Mrs. Browning's worst fault is her almost constant endeavor to be "striking." This tendency has deformed her volumes with scores of passages scarcely less offensive to true taste than above. Such passages are not only bad in themselves, but being as it were, the hypocrisy of art, they cast suspicion and discredit upon their context wherever they occur. [North British Review (1857): 239]
In referring here to her poetic exertions as "striking," Patmore was clearly characterizing her as a spasmodic — a fact demonstrated by his alluding to his well known earlier article on the "New Poets" in which he spoke of poetic plagiarism in terms of the author's attempt to include "striking things," or in other words, minor plagiarisms, into his or her verse. Although this passage from Patmore's article entitled "Mrs. Browning's Poems" clearly invokes Patmore's suspicion concerning the originality of Barrett Browning's Aurora Leigh, it seems unlikely that many readers would catch the very subtle and stinging allusion to Patmore's earlier article. Nonetheless, there was most likely one very important reader astute enough not to overlook such a vicious accusation — Robert Browning. A letter from Patmore to him dated much later than the publication of both the articles in The Edinburgh and the North British Review reveals a sudden rift in their relationship which began just after Patmore's literary jibe at Mrs. Browning. Apparently, Browning believed Patmore's criticism of his wife's poems was not measured enough, for in a letter dated October 13 1884, after her death, Patmore apologized to Browning:
It is long since I have received any letter giving me so much pleasure as is given me by that which I have just received from you. I had a sort of feeling that a passage of very course censure of your wife's poems, which was introduced into a review of mine in the "Edinburgh" by the Editor after I had seen and passed the proofs, had produced-- as it well might-- a coolness on your part. I did not explain it at the time, because I wished to preserve for a space the etiquette of anonymity; and, when that space was over, it seemed too late. It has always however been a matter of much regret to me that I let the matter pass; and so I feel greatly rejoiced that you yourself have so kindly opened the way to my words. [Champneys, I, 193]
When Patmore spoke to R. Browning of his article in The Edinburgh, he must have been referring to his essay on the "New Poets," for the only other reviews which Patmore wrote for this journal were on the subjects of arquitecture and Tennyson. It is, nonetheless, clear that Patmore supported E.B. Browning more than he criticized her. In a letter to Mrs. Gemmer dated February 9, 1863, he ranked her amongst the greatest Victorian female poets, and in the same article from the North British Review, he said of Aurora Leigh as a whole that despite its "artistic defects," it was "a work possessing so many of the highest excellencies." By "artistic defects," Patmore undoubtedly meant literary plagiarisms here, and his main issue with Aurora Leigh was concerned simply with where the poem converged with his own, by then only recently published, installments of The Angel in the House. For example,earlier on in the article Patmore wrote of Barrett Browning's Aurora:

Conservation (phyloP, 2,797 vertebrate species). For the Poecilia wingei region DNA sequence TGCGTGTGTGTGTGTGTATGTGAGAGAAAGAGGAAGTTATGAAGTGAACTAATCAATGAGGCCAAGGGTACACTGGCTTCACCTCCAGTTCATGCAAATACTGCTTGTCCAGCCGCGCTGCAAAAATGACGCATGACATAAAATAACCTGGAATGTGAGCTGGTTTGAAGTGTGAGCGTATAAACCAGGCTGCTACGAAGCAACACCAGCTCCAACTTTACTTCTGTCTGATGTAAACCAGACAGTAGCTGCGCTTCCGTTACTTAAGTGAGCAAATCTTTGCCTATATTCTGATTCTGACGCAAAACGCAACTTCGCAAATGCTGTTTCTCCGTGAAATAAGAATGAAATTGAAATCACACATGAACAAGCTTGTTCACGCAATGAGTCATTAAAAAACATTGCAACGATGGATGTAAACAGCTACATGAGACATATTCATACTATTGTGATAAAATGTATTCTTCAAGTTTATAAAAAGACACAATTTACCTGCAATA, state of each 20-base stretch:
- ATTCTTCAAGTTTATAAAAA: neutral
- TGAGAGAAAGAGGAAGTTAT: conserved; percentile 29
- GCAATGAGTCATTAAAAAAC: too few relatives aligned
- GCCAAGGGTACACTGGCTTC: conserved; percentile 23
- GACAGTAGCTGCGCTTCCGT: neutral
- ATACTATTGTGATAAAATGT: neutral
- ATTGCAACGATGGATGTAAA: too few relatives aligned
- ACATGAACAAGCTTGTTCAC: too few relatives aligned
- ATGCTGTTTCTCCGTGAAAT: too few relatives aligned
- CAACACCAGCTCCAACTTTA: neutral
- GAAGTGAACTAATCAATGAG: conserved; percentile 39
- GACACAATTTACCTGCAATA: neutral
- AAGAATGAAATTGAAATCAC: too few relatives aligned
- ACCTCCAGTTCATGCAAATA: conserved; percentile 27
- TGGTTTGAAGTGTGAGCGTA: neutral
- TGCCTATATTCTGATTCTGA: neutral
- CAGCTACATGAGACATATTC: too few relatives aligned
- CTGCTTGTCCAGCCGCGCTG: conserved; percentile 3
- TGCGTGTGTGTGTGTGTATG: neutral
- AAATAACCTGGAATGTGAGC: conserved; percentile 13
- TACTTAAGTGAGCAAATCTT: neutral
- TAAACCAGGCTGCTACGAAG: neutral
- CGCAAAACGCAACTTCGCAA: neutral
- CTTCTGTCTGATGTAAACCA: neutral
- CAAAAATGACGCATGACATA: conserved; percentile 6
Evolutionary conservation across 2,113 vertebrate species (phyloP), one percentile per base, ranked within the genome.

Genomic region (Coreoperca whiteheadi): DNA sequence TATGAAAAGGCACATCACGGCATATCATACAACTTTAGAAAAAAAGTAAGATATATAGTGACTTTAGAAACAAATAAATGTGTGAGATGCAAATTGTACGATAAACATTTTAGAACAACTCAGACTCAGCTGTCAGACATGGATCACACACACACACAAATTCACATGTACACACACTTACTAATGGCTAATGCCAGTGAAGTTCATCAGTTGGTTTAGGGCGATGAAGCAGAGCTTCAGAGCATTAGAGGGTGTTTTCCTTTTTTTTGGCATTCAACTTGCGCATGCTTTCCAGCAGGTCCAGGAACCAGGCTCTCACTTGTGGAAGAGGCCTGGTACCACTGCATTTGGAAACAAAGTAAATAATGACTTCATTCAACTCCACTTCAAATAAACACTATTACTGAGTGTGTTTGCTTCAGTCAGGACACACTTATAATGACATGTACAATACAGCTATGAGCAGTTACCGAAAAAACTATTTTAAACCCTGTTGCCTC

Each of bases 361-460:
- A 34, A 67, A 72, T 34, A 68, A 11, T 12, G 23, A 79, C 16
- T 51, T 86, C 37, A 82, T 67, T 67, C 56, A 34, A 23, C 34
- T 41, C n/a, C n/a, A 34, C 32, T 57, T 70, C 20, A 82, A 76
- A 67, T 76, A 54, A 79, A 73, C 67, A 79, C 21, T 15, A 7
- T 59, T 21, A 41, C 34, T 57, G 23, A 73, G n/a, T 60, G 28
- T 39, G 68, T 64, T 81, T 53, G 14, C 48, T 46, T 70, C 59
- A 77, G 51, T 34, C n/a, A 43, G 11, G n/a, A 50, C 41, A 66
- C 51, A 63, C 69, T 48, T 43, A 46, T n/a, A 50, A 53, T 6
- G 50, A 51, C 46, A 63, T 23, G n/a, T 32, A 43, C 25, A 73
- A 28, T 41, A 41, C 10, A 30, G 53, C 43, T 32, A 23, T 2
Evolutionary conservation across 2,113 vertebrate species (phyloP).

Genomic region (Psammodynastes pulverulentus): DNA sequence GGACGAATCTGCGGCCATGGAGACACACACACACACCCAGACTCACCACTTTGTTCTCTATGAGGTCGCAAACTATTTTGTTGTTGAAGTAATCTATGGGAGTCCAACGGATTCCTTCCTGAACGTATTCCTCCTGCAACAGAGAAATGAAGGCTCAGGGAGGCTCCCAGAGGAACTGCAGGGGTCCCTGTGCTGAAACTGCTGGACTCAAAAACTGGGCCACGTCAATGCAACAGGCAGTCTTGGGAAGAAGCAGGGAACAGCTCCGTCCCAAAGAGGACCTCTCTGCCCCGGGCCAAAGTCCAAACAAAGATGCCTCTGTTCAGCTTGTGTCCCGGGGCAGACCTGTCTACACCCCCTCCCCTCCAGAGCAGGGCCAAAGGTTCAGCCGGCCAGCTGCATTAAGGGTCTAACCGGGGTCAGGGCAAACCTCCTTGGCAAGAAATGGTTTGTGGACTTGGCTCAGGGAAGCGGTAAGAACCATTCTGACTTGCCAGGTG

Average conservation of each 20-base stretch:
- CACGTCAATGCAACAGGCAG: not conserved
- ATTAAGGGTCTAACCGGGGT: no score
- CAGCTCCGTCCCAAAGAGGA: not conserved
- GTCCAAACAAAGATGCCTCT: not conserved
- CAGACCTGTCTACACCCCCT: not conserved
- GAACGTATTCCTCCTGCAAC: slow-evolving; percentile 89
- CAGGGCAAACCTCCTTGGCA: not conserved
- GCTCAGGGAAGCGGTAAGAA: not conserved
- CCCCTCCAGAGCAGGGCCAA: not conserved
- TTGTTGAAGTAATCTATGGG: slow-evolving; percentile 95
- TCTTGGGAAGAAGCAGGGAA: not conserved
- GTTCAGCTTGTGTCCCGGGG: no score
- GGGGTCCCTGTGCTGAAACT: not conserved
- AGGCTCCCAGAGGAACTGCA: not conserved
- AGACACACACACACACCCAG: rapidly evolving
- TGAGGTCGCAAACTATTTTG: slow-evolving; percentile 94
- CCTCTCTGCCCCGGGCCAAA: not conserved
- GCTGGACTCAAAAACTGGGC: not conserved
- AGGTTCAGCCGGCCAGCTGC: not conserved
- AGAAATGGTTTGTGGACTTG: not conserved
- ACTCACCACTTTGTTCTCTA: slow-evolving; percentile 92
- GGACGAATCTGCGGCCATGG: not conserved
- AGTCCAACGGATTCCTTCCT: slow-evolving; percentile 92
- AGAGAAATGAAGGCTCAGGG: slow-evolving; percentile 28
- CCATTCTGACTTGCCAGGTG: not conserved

Aurora Leigh would assuredly have been a more poetical work if it had made the question, "Do you agree with it?" and absurd one, and had only allowed of the question, "Do you or do you not understand it?" [North British Review (1857): 241]
From this comment, we can conclude that Patmore's issue with Barret Browning's Aurora Leigh was not simply that it plagiarized The Angel, but that it did so ineffectively. If we think for a moment about the implications of Patmore's above criticism, we recall the last lines of Felix's climactic prelude (see essay on Nuptial Love as the Ideal Subject), which not only marked Felix's departure from the earthly realm, but which challenged the reader both to embrace the divine mysteries of a transcendental love and to comprehend the subtle yet profound differences between passionate desire and nuptial union. Therefore, Patmore undeniably felt that E.B. Browning had not only rewritten his literary celebration of nuptial love but that she had robbed it of its forcefulness, and she had done so because she had abandoned its air of poetic and prophetic insight by trying too hard to place it on the level of a more common, social audience.
Although this last criticism of Patmore's concerning Aurora Leigh might initially appear unreasonable in lieu of Patmore's willingness to change both the poetic and the human outlook on love, it brings us to the primary distinction between Patmore's Angel and Browning's Aurora Leigh. As I have stated before, where Patmore diverged from both Carlyle and the Romantics was in his belief that a social poetry, or a poetry aimed at both social reform and the common man, was incompatible with the poet's ability to invoke a divine order. The poet's artistic gift was important because it allowed him to communicate hidden and supernatural mysteries to the reader. Nonetheless, according to Patmore, poets should never sacrifice their visions to the more earthly concerns of the common man. In other words, they should never place themselves on the level of — or in direct dialogue with — his or her reader. This theory of course directly contrasts both Carlyle's addresses to his reader and his call for a more socially-committed Victorian verse (see On Heroes and Hero Worship). Elizabeth Barrett Browning, on the other hand, tried to write poetry within the Carlylean tradition, and Patmore in his article, "Mrs. Browning's Poems," not only took issue with her supposed attempts simultaneously to mimic both Carlyle, Tennyson, and himself but also attacked her hypocrisy by pointing out the very classist air that in fact pervaded her supposedly Carlylean poem.